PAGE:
Our bodies produce insulin as a response to sugar in the blood. Insulin’s job is to facilitate the breakdown of sugar, as part of a big biochemical pathway. Insulin resistance means that our bodies are resistant to the effect of insulin, resulting in high blood sugar.[xi] This can prompt the body to create more insulin in response, creating an effect called high blood insulin.

Inositol is part of the big biochemical pathway that breaks down sugar (glucose). It is produced naturally and is broken down into two molecules: P-IPG and A-IPG. These two have a love-hate relationship that helps to regulate the breakdown of sugar and other bodily functions.[xii]

Inositol supplementation appears to regulate the ratio of P-IPG and A-IPG and helps to restore normality in otherwise dysfunctional P-IPG and A-IPG relationships, thereby lowering high blood sugar.[xiii]

High blood sugar, high blood pressure and even diabetes-related misuse of glucose have been shown to be treatable with moderate doses of inositol supplements.[xiv]


Anti-stress and calming effects


Inositol has potent calming and stress-reducing effects at high doses (around 4 g to 18 g daily). The first study to show this was an animal study, which showed that rats performed better in stress-response tests after having been treated with inositol.[xv]  One human study indicated that inositol is may be at least as effective as a common medication used for stress, with fewer reported side-effects.[xvi]

At least human study has shown the potential mood-boosting effects from using inositol. In the study, high doses of 12 g daily, for 4 weeks, significantly reduced symptoms of depression in the participants.[xvii]

However, these mood-boosting effects do not seem to work in people who are diagnosed with depression and are resistant to SSRI treatment.[xviii]This suggests that the anti-anxiety effects of inositol are related to serotonin in the brain.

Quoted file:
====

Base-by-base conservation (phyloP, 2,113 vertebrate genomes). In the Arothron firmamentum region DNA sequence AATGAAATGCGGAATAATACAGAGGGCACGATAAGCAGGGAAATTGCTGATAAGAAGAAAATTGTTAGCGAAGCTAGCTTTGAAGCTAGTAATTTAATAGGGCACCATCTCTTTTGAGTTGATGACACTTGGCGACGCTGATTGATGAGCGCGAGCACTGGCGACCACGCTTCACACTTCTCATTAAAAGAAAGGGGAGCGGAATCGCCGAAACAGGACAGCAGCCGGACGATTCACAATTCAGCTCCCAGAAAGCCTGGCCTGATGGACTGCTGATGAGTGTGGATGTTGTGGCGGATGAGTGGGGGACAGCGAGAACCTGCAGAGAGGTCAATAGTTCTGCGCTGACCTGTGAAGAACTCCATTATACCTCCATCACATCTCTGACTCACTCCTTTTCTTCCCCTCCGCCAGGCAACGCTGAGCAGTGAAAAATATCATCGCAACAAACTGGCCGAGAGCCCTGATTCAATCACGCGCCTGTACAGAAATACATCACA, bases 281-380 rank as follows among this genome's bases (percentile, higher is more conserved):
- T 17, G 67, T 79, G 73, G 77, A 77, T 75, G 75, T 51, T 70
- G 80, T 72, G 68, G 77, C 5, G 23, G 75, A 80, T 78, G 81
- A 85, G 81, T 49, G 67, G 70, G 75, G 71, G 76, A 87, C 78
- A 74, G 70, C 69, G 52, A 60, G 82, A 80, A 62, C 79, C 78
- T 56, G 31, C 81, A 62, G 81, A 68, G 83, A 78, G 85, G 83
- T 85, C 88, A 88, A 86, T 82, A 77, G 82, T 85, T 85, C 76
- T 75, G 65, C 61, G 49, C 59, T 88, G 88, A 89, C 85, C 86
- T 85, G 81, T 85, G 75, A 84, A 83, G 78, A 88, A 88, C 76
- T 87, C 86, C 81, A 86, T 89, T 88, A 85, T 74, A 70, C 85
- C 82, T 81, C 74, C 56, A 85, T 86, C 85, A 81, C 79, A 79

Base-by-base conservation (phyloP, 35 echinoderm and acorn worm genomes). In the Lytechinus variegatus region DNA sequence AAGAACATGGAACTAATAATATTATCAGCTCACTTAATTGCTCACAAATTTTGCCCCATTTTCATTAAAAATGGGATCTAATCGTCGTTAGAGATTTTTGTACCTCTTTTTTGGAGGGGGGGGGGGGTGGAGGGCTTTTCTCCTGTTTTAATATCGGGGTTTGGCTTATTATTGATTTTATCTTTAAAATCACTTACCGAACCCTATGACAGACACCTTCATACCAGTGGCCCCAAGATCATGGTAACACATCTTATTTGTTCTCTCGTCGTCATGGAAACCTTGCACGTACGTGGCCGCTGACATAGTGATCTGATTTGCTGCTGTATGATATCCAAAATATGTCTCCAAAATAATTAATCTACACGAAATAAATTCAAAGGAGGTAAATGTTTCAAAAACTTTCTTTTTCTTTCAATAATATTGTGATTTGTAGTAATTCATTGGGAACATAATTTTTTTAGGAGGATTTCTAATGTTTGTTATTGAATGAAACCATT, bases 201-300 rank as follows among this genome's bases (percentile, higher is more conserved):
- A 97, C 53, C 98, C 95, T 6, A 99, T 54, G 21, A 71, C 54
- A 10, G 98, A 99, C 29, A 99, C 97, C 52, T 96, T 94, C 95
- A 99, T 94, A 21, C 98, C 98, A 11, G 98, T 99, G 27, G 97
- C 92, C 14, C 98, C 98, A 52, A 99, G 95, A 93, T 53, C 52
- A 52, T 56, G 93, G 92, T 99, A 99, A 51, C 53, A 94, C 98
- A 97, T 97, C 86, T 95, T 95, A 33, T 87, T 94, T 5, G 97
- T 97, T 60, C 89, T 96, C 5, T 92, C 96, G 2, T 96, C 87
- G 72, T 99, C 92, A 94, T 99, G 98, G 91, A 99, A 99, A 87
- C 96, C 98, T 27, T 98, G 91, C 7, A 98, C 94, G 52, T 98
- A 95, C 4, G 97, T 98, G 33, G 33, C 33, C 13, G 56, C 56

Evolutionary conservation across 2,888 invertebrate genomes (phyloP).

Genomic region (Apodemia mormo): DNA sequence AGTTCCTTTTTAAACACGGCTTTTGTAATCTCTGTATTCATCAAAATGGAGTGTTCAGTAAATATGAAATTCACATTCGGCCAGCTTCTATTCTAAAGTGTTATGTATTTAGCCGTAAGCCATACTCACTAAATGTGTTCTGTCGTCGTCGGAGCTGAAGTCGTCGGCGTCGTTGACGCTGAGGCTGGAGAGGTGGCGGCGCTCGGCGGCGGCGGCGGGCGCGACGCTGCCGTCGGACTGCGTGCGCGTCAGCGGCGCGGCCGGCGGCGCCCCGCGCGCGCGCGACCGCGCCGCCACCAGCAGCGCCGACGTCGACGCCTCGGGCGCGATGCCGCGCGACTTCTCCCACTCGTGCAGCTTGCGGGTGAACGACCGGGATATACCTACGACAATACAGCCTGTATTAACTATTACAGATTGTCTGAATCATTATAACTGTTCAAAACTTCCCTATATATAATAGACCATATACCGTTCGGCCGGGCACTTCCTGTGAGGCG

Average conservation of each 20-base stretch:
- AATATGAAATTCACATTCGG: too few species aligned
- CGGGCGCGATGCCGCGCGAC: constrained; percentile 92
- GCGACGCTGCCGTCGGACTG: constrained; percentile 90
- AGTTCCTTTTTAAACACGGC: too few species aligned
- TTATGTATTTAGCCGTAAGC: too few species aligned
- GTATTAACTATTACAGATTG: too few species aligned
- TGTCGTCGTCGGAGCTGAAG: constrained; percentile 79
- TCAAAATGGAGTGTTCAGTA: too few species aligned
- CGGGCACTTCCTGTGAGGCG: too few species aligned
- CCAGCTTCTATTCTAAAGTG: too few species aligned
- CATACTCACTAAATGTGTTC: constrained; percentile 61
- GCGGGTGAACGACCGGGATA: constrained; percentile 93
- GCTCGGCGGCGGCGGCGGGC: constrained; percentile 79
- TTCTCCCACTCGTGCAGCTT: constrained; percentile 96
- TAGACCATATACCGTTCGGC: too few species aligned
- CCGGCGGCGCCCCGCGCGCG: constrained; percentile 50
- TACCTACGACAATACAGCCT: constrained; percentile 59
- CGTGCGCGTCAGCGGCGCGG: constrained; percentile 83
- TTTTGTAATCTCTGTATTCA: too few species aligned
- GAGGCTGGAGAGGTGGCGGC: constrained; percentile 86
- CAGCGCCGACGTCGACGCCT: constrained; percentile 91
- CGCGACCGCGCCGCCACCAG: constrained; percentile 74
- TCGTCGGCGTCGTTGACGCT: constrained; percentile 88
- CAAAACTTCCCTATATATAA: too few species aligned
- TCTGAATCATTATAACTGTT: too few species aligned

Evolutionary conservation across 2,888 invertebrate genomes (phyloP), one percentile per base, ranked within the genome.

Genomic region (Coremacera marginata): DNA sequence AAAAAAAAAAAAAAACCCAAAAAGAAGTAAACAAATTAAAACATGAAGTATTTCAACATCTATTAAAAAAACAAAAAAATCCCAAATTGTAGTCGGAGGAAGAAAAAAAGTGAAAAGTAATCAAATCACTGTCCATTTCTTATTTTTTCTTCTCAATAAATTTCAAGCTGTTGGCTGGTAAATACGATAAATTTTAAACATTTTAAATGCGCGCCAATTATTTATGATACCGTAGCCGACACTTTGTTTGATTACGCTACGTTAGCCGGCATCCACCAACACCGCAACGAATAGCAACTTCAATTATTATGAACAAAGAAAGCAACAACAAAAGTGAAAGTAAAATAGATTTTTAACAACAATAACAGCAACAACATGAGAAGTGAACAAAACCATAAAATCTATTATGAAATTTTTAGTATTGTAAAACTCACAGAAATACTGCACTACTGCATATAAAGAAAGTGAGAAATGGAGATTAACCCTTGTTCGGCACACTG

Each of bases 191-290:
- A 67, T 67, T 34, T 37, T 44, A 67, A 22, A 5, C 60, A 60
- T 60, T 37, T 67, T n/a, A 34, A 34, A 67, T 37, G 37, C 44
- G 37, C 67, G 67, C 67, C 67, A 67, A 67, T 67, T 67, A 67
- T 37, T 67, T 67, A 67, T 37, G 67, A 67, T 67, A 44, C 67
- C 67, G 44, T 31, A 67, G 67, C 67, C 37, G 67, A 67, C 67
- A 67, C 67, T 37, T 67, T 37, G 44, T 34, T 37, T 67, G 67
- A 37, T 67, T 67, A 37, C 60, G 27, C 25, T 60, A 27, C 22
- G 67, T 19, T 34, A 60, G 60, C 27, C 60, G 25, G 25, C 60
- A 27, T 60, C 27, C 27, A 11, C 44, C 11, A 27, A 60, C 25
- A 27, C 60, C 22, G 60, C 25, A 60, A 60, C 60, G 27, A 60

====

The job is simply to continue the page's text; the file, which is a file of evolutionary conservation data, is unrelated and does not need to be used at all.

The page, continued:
There is a multitude of other potential benefits of inositol supplementation. We have listed the three most studied benefits. To find out more about other potential benefits of inositol please read through the Inositol page on Examine.com or even on Wikipedia.

Beware of getting information about inositol and other supplements from other web sources, especially ones that are not referenced or do not provide links to their references.


Inositol recommended dosage


Recommended usage of inositol supplements varies depending on the desired effects. 

To help with hormonal balance, and to help maintain a healthy circulatory system, dosage appears effective around the 2000 - 4000 mg range.

For anti-stress effects, a far higher dosage of around 8 - 12 g daily appears to be effective, according to recent studies.[xix]

It is important to note that many of the benefits of inositol supplementation become far more significant with prolonged use. Up to 4 weeks after initial dosage, results appear to peak in many of the studies examined.


Inositol side effects / warnings


Inositol side effects are minimal which is a great benefit, especially when compared to commonly prescribed SSRIs. In extremely high doses of 30 g daily, the only significant side effects are mild gastrointestinal upset. The same study was conducted over a 3 month period and has found that prolonged use of inositol appears safe.[xx]

Several studies have been conducted on pregnant women using inositol supplements and no adverse effects have yet been found.[xxi]


Important for men: testosterone

There is a fair amount of online information relating to lowered testosterone levels after inositol dosage. However, it is important to note that the studies which showed lowered testosterone levels were studied on women with PCOS - a hormonal disorder that produces insulin resistance and increased testosterone levels as a result.

Inositol is effective at increasing insulin sensitivity and, therefore, regulating testosterone levels in women with PCOS.[xxii] So far, there have been no studies on men to show that inositol can directly lower testosterone levels.




[i] “Inositol” Examine.com, accessed 11/25/2015 http://examine.com/supplements/inositol/#summary3-3